By Virginia Dean
Special To The Standard
PLYMOUTH— Town Select Board members and a handful of residents struggled to understand the recent increase in property reassessments despite listers’ explanations at a recent Select Board meeting Aug. 6.
“I have had a lot of complaints,” said Select Board Chair Ralph Michael. “People are unhappy, and I need to find out why.”
There are currently 127 grievances filed out of 1,266 parcels, according to lister Carol Ackley who added that during the last town reappraisal in 2009, there were 400 grievances filed out of which 200 went to the local Board of Civil Authority.
“We have had letters thanking us from people who have spent time with us,” said Ackley. “No one likes to pay taxes. You’re not going to please everyone, not if they have to pay taxes.”
Residents are appealing the results of a statistical reassessment completed by the town’s Board of Listers in June.
The listers asked the state for permission to reappraise properties to help get them closer to fair market value and balance owners’ share of property taxes.
The state mandates all towns to be at 100 percent of total valuation, according to town lister Tom Marrone. Plymouth’s common level of appraisal, or CLA, was about 118 percent when listers suggested the reappraisal, indicating that most of the properties in town were appraised higher than their true value, Marrone said.
“The three of us put our heads together about a year ago,” explained Marrone. “The CLA was at 118 percent. In 2009, it was at 95 percent, and, in 2010, it went up to 100 percent. We had to make a decision. Had we done nothing, we believed it would have gone even higher.”
But Michael said that when the Select Board approved the reappraisal, it was unclear about its intent.
“One person’s property went up by over 200 percent,” noted Michael. “He had not done anything to his land since the last appraisal. I’ve seen others with property that has now been valued at a 100 percent to 200 percent increase as well. How do we explain this to people?”
Select Board member Andy Crossman and lister Carol Ackley noted that when the last town reappraisal was done in 2009, there was a conflict between the appraiser and the listers, implying that the old values might be questionable.
“They did want us to be part of the reassessment”, said Ackley. “We were kept out of the process, so we don’t know what they actually did. We now have corrected a lot of what we saw, so that may be why some of the appraisals went up.”
Ackley mentioned that there were also allocations given to certain properties when there was no reason for them. Some residences along unmotored lakes, for example, were given a 50 percent reduction.
Michael, however, was still perplexed.
“It’s now three years later and the economy is worse,” he said. “There was a hurricane that damaged a lot of properties, hardly anyone has touched their land, and the price of timber certainly has not gone up. How can you change the appraisal to up to two times as much?”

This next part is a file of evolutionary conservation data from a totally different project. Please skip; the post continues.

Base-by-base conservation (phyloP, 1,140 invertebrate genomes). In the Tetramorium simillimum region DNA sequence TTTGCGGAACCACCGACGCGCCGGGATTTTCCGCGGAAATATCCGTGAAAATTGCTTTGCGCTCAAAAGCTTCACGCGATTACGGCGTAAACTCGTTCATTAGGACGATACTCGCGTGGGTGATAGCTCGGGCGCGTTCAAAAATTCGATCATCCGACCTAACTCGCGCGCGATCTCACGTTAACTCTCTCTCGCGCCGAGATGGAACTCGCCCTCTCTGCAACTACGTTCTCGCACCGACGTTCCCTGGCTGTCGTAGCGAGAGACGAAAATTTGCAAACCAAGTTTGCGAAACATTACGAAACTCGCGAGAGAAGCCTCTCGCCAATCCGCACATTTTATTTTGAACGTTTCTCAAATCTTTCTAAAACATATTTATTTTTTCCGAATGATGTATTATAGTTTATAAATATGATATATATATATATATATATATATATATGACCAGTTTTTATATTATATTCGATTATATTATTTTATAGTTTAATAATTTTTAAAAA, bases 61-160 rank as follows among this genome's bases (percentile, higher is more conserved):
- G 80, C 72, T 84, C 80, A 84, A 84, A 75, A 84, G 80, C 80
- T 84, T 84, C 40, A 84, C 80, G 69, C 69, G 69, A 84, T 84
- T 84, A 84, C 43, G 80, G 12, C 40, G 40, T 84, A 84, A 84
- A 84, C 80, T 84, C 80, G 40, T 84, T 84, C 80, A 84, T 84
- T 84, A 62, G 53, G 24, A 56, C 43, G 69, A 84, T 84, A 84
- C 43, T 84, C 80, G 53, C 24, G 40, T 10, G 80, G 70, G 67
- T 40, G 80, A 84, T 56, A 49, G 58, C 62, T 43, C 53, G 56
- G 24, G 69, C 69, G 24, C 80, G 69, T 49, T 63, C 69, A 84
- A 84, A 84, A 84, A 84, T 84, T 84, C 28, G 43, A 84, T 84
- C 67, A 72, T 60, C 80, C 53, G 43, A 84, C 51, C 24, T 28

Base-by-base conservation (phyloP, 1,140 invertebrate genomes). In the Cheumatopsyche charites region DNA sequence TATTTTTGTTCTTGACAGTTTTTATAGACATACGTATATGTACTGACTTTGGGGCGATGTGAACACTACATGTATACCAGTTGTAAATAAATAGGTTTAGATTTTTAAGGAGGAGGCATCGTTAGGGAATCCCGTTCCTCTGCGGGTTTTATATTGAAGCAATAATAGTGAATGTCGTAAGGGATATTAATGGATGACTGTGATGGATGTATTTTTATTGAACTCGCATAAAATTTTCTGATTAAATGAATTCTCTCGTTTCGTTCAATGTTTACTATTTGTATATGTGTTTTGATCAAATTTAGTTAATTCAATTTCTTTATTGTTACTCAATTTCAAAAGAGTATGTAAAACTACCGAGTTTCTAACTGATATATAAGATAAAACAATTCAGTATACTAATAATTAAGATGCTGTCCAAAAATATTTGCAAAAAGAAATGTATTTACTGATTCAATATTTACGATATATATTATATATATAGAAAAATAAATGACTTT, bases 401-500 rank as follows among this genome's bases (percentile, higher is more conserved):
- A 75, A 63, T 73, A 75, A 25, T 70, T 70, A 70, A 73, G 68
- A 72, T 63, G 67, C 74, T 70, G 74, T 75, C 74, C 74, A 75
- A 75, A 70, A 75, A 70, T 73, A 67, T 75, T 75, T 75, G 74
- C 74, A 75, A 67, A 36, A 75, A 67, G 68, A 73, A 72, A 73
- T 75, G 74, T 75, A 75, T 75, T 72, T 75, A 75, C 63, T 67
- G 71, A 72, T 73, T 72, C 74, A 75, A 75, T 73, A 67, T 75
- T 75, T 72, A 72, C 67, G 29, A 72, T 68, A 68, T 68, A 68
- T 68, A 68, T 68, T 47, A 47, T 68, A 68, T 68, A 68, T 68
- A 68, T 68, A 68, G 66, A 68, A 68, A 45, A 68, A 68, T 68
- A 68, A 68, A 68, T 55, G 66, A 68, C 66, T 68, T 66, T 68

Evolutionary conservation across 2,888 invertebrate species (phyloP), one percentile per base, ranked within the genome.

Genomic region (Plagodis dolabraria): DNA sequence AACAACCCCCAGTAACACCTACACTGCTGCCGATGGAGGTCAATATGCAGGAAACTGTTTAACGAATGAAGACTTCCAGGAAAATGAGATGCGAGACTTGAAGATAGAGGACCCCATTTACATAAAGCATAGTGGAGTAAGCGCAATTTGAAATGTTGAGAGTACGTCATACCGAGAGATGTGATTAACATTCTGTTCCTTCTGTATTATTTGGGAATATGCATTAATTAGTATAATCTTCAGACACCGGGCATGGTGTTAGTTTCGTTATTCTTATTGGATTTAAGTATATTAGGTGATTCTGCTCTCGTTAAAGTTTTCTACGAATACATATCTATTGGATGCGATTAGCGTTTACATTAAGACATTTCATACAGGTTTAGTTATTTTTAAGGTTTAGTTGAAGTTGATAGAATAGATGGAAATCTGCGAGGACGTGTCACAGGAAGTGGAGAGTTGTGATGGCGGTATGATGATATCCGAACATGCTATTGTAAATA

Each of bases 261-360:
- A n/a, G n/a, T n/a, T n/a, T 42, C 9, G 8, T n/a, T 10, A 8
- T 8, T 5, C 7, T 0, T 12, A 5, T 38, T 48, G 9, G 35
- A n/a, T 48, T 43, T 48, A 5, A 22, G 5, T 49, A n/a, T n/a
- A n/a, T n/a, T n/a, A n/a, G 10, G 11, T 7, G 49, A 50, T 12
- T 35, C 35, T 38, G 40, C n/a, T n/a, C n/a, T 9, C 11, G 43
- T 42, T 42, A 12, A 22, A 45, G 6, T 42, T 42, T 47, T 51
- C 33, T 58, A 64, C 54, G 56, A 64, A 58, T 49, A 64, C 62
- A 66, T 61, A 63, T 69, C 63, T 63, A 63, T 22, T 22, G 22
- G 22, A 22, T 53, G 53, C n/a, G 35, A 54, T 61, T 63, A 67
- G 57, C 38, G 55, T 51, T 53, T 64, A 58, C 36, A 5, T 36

According to the 2012 Grand List, some property values in Plymouth have increased by as much as $230,000.
The increase is not surprising to Burlington’s reappraisal consultant Russell Beaudoin who was hired by the listers to complete the 2012 reassessment.
“Some properties remain the same, some lower and some higher,” he said. “It depends on the market segment and how it’s fairing. It’s not a simple formula.”
Beaudoin said that when a reappraisal is done, a new market model is devised.
“You have to run new statistics,” he explained. “You apply that model to the properties that are sold. It’s different from the one applied in 2009 because when you do a reappraisal, you have to start from scratch. You start all over again. And, there is no one value for each property. Rather, there is a range.”
Beaudoin added that the listers have abided by state requirements and procedures.
“The state has guidelines, and they followed them,” he stated. “The listers cannot just make an arbitrary decision about a piece of property. If someone has a hundred acres, for instance, the listers cannot speculate on what to do with that. Everyone must be treated the same way.
“When we took this job as listers,” he said, “the one thing we had to do other than to maintain the Grand List was to operate under the principle of equity. We have to treat everyone the same. We cannot show any favoritism. That’s the way the job has to be done. If one person’s property is reappraised, then everybody gets reappraised. This is a decision that we made.”
Marrone said that the 2012 Grand List has dropped by 5.2 percent. Of the newly-assessed properties, the taxes for the appraised values have dropped by two-thirds and increased by a third.
Nonetheless, Michael asserted that he would follow up on the reasons for the upsurges.
“All I can tell you is that we have a lot of unhappy people,” he remarked. “I need to find out why.”
Michael said that he will work with the state tax department to find his answers. Beaudoin added that he would also help in that endeavor even though state statistics indicate that a typical percentage of grievances run about 10 percent, a proportion that Plymouth is currently at.
By Virginia Dean